The St. Francis Basic School Evolves
The establishment of Juba as a world capital had a number of consequences for the St. Francis Basic School in Juba. On the one hand, the many years of warfare and strife took their toll on the school's relationship with its home diocese of Ezo, and the school no longer maintained a relationship with Ezo. David Bako left the Episcopal church to join a new church, and we lost touch with him.
The school benefited from the building boom in Juba when an Ethiopian entrepreneur offered to replace the mud-brick buildings with a concrete two-story school in exchange for constructing commercial buildings along the very valuable road-front parcel. The new building has been an enormous improvement.
2013 Mission Trip to South Sudan
In 2013, our Rector, the Rev. Penny Bridges, accompanied by parishioners Stephanie Kendall and Virginia Carlson, visited South Sudan. They were able to spend time in Juba, visiting the St. Francis Basic School, where they met Simon Bonis, head of development for the school. Simon has since become our main contact person with the school.
Mother Penny, Stephanie, and Virginia also made the difficult trip to Ezo, which involved a plane flight to Yambio followed by a long trip over miles of unpaved roads. In visiting Ezo, Mother Penny and Stephanie and Virginia were able to establish a relationship with Bishop John, and his wife, Mama Nancy. In a country of extreme poverty, the people of Ezo Diocese are some of the poorest. Their lack of resources, their isolation and lack of reliable transportation, and brutal attacks by the Lord's Resistance Army have made life especially stressful and dangerous. Nonetheless, Bishop John leads a flock of dedicated Christians, and we continue to pray that their situation will improve.
Where Are We Today?
No one would deny that the situation in South Sudan today is extremely complex. Despite the fact that the south was able to establish its own country, conflict erupted in December 2013 amid a power struggle between the president and his deputy. This escalated into fighting along tribal lines between government and rebel factions. In early 2014, the U.S. Embassy in Juba was forced to evacuate U.S. citizens as violence grew. By mid-2014, over 1.4 million South Sudanese were internally displaced by the conflict, which remains unresolved.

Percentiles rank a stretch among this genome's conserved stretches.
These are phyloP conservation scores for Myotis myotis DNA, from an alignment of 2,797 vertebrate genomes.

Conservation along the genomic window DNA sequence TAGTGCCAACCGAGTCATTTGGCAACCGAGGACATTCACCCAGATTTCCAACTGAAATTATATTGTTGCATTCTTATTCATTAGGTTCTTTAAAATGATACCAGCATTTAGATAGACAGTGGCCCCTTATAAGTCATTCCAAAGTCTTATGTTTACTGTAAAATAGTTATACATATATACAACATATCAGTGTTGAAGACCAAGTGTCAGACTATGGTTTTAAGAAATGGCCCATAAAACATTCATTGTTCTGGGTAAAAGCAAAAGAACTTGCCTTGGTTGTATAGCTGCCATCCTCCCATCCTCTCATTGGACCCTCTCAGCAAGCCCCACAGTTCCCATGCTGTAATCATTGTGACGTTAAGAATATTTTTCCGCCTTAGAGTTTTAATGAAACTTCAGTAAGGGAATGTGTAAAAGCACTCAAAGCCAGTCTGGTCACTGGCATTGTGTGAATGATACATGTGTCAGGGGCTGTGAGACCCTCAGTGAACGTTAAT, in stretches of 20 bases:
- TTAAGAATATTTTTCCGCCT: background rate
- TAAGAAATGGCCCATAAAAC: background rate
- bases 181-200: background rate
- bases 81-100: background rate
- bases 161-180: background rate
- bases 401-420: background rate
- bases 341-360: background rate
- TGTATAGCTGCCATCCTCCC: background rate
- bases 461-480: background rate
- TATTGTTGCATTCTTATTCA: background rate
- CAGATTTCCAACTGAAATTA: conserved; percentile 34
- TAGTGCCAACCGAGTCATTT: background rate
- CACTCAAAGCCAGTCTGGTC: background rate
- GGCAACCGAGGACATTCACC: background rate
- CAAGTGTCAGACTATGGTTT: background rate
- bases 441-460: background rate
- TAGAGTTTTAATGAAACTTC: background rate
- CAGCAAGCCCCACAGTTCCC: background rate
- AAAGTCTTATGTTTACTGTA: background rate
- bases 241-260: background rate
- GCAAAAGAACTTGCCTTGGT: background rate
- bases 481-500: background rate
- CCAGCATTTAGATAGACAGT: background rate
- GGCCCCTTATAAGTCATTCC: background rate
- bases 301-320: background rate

Likewise, the relationship of St. Francis Great Falls remains complex with our brothers and sisters in South Sudan.
Currently, we support two areas and projects:
1. We continue to support the St. Francis Basic School in Juba. We correspond with Simon Bonis, who is an officer of the school, and we continue to send money that was raised through church galas and other fundraisers. The money goes directly to the school's account.
2. We continue to carry out our covenant with the Diocese of Ezo. Thanks to the mission trip of 2013, we now have a relationship with Bishop John, and we are sending them funds, also from church galas and other fundraisers. We are asking that those funds be used primarily for educational purposes, although they have many needs.
We are committed to carrying out the promises we made in the covenant signed in 1998 with the Diocese of Ezo. We would like to continue to build our relationships with the people of South Sudan. We would like to plan more mission trips and, perhaps, be able to sponsor a trip for either officials of the St. Francis Basic School in Juba and/or for Bishop John and Mama Nancy of Ezo to visit us at St. Francis.
Would you like to be involved? Everyone is welcome to the St. Francis Outreach meetings, held in the conference room on the third Sunday of every month, after the last service.
· Read about Bishop John and the Diocese of Ezo at http://ezo.anglican.org.
· Learn more about the involvement of American churches with Sudan through the American Friends of the Episcopal Church of South Sudan and Sudan at www.afrecs.org.